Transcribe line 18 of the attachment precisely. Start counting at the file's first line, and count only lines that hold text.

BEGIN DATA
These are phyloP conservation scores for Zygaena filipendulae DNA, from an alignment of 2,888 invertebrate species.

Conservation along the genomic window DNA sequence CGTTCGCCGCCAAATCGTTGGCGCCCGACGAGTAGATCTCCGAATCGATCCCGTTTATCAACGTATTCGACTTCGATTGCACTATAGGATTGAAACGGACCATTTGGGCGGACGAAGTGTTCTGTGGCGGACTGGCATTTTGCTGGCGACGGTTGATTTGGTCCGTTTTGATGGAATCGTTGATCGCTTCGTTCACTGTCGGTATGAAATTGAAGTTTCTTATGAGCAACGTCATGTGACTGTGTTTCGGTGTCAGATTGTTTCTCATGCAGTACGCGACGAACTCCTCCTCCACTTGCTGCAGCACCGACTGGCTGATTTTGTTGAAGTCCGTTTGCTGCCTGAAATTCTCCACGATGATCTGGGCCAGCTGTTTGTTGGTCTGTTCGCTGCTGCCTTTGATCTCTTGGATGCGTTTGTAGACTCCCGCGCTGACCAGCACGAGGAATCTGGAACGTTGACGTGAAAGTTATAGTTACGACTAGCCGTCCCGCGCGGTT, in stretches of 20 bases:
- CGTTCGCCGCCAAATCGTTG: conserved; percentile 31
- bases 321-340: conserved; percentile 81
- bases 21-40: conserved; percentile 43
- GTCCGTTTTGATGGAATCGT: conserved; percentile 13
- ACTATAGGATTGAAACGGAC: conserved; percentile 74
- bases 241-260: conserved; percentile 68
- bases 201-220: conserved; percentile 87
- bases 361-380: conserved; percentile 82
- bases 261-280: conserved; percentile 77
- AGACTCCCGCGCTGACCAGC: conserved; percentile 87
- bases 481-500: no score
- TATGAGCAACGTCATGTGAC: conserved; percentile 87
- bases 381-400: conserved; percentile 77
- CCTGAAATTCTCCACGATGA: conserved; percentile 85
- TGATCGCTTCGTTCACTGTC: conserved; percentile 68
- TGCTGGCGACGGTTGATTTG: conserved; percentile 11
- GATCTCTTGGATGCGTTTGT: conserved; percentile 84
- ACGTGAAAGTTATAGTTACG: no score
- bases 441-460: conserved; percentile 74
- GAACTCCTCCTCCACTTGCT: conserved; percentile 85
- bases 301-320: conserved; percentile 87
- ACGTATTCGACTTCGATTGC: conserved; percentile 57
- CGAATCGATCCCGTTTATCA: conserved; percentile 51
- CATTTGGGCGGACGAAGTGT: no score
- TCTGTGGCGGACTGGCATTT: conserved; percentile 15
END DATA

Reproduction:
- TGCTGGCGACGGTTGATTTG: conserved; percentile 11